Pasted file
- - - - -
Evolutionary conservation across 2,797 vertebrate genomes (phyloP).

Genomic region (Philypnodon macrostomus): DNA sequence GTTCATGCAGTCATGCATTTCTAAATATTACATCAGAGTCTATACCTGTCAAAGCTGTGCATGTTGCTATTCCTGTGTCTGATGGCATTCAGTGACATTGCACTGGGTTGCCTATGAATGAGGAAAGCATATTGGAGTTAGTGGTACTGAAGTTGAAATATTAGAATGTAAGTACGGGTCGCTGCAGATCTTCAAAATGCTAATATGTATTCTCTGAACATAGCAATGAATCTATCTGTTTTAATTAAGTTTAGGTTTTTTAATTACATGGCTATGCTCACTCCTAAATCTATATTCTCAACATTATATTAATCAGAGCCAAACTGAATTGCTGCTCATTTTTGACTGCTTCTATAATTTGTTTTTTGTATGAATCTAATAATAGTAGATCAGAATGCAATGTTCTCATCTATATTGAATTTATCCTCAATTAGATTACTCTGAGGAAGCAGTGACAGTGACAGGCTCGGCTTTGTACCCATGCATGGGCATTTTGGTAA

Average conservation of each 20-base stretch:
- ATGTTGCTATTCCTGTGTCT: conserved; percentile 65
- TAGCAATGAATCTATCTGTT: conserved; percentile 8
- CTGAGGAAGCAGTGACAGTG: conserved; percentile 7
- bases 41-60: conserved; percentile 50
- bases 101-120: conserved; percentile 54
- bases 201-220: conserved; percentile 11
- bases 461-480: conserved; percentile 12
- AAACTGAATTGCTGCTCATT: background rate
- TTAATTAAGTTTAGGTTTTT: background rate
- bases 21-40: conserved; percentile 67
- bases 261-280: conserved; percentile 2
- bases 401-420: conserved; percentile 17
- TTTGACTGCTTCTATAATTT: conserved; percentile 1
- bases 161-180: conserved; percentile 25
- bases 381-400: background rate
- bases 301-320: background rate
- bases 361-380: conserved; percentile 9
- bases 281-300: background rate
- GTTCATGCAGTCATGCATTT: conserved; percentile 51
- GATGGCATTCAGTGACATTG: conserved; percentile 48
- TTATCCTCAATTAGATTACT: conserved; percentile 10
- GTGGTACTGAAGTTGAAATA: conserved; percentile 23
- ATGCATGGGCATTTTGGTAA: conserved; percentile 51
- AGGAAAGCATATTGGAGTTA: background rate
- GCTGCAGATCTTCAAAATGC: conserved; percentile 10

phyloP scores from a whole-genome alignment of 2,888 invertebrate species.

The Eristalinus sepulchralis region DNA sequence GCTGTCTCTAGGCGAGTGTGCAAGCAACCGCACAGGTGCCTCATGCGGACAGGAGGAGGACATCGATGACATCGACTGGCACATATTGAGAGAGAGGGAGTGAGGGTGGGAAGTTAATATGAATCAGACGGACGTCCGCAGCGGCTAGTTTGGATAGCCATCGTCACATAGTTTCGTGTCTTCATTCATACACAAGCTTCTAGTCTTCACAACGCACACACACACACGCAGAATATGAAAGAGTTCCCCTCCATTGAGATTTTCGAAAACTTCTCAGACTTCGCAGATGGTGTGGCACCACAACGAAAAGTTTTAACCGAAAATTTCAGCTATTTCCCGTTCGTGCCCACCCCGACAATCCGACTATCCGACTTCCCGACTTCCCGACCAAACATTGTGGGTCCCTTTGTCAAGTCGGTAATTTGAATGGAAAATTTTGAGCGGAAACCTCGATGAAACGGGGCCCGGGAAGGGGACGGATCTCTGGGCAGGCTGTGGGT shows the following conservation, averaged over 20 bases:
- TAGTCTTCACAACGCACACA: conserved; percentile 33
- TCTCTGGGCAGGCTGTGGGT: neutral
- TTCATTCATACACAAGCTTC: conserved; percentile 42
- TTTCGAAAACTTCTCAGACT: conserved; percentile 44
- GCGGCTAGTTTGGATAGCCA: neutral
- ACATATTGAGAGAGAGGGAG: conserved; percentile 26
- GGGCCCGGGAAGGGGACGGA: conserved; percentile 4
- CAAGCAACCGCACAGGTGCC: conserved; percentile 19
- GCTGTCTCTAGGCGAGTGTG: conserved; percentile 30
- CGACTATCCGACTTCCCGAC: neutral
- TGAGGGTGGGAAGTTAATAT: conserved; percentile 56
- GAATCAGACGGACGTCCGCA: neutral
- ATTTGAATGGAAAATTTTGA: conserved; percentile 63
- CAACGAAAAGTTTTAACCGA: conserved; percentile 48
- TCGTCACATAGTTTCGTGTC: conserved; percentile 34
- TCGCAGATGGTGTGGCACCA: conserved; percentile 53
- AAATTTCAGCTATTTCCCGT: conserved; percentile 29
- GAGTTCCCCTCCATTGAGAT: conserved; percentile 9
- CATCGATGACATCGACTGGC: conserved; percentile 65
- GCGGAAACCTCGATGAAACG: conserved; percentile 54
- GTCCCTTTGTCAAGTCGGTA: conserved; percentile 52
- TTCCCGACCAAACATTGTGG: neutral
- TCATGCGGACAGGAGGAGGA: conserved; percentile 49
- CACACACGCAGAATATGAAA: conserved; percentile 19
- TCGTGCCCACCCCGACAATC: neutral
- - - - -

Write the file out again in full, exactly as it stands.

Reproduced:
Evolutionary conservation across 2,797 vertebrate genomes (phyloP).

Genomic region (Philypnodon macrostomus): DNA sequence GTTCATGCAGTCATGCATTTCTAAATATTACATCAGAGTCTATACCTGTCAAAGCTGTGCATGTTGCTATTCCTGTGTCTGATGGCATTCAGTGACATTGCACTGGGTTGCCTATGAATGAGGAAAGCATATTGGAGTTAGTGGTACTGAAGTTGAAATATTAGAATGTAAGTACGGGTCGCTGCAGATCTTCAAAATGCTAATATGTATTCTCTGAACATAGCAATGAATCTATCTGTTTTAATTAAGTTTAGGTTTTTTAATTACATGGCTATGCTCACTCCTAAATCTATATTCTCAACATTATATTAATCAGAGCCAAACTGAATTGCTGCTCATTTTTGACTGCTTCTATAATTTGTTTTTTGTATGAATCTAATAATAGTAGATCAGAATGCAATGTTCTCATCTATATTGAATTTATCCTCAATTAGATTACTCTGAGGAAGCAGTGACAGTGACAGGCTCGGCTTTGTACCCATGCATGGGCATTTTGGTAA

Average conservation of each 20-base stretch:
- ATGTTGCTATTCCTGTGTCT: conserved; percentile 65
- TAGCAATGAATCTATCTGTT: conserved; percentile 8
- CTGAGGAAGCAGTGACAGTG: conserved; percentile 7
- bases 41-60: conserved; percentile 50
- bases 101-120: conserved; percentile 54
- bases 201-220: conserved; percentile 11
- bases 461-480: conserved; percentile 12
- AAACTGAATTGCTGCTCATT: background rate
- TTAATTAAGTTTAGGTTTTT: background rate
- bases 21-40: conserved; percentile 67
- bases 261-280: conserved; percentile 2
- bases 401-420: conserved; percentile 17
- TTTGACTGCTTCTATAATTT: conserved; percentile 1
- bases 161-180: conserved; percentile 25
- bases 381-400: background rate
- bases 301-320: background rate
- bases 361-380: conserved; percentile 9
- bases 281-300: background rate
- GTTCATGCAGTCATGCATTT: conserved; percentile 51
- GATGGCATTCAGTGACATTG: conserved; percentile 48
- TTATCCTCAATTAGATTACT: conserved; percentile 10
- GTGGTACTGAAGTTGAAATA: conserved; percentile 23
- ATGCATGGGCATTTTGGTAA: conserved; percentile 51
- AGGAAAGCATATTGGAGTTA: background rate
- GCTGCAGATCTTCAAAATGC: conserved; percentile 10

phyloP scores from a whole-genome alignment of 2,888 invertebrate species.

The Eristalinus sepulchralis region DNA sequence GCTGTCTCTAGGCGAGTGTGCAAGCAACCGCACAGGTGCCTCATGCGGACAGGAGGAGGACATCGATGACATCGACTGGCACATATTGAGAGAGAGGGAGTGAGGGTGGGAAGTTAATATGAATCAGACGGACGTCCGCAGCGGCTAGTTTGGATAGCCATCGTCACATAGTTTCGTGTCTTCATTCATACACAAGCTTCTAGTCTTCACAACGCACACACACACACGCAGAATATGAAAGAGTTCCCCTCCATTGAGATTTTCGAAAACTTCTCAGACTTCGCAGATGGTGTGGCACCACAACGAAAAGTTTTAACCGAAAATTTCAGCTATTTCCCGTTCGTGCCCACCCCGACAATCCGACTATCCGACTTCCCGACTTCCCGACCAAACATTGTGGGTCCCTTTGTCAAGTCGGTAATTTGAATGGAAAATTTTGAGCGGAAACCTCGATGAAACGGGGCCCGGGAAGGGGACGGATCTCTGGGCAGGCTGTGGGT shows the following conservation, averaged over 20 bases:
- TAGTCTTCACAACGCACACA: conserved; percentile 33
- TCTCTGGGCAGGCTGTGGGT: neutral
- TTCATTCATACACAAGCTTC: conserved; percentile 42
- TTTCGAAAACTTCTCAGACT: conserved; percentile 44
- GCGGCTAGTTTGGATAGCCA: neutral
- ACATATTGAGAGAGAGGGAG: conserved; percentile 26
- GGGCCCGGGAAGGGGACGGA: conserved; percentile 4
- CAAGCAACCGCACAGGTGCC: conserved; percentile 19
- GCTGTCTCTAGGCGAGTGTG: conserved; percentile 30
- CGACTATCCGACTTCCCGAC: neutral
- TGAGGGTGGGAAGTTAATAT: conserved; percentile 56
- GAATCAGACGGACGTCCGCA: neutral
- ATTTGAATGGAAAATTTTGA: conserved; percentile 63
- CAACGAAAAGTTTTAACCGA: conserved; percentile 48
- TCGTCACATAGTTTCGTGTC: conserved; percentile 34
- TCGCAGATGGTGTGGCACCA: conserved; percentile 53
- AAATTTCAGCTATTTCCCGT: conserved; percentile 29
- GAGTTCCCCTCCATTGAGAT: conserved; percentile 9
- CATCGATGACATCGACTGGC: conserved; percentile 65
- GCGGAAACCTCGATGAAACG: conserved; percentile 54
- GTCCCTTTGTCAAGTCGGTA: conserved; percentile 52
- TTCCCGACCAAACATTGTGG: neutral
- TCATGCGGACAGGAGGAGGA: conserved; percentile 49
- CACACACGCAGAATATGAAA: conserved; percentile 19
- TCGTGCCCACCCCGACAATC: neutral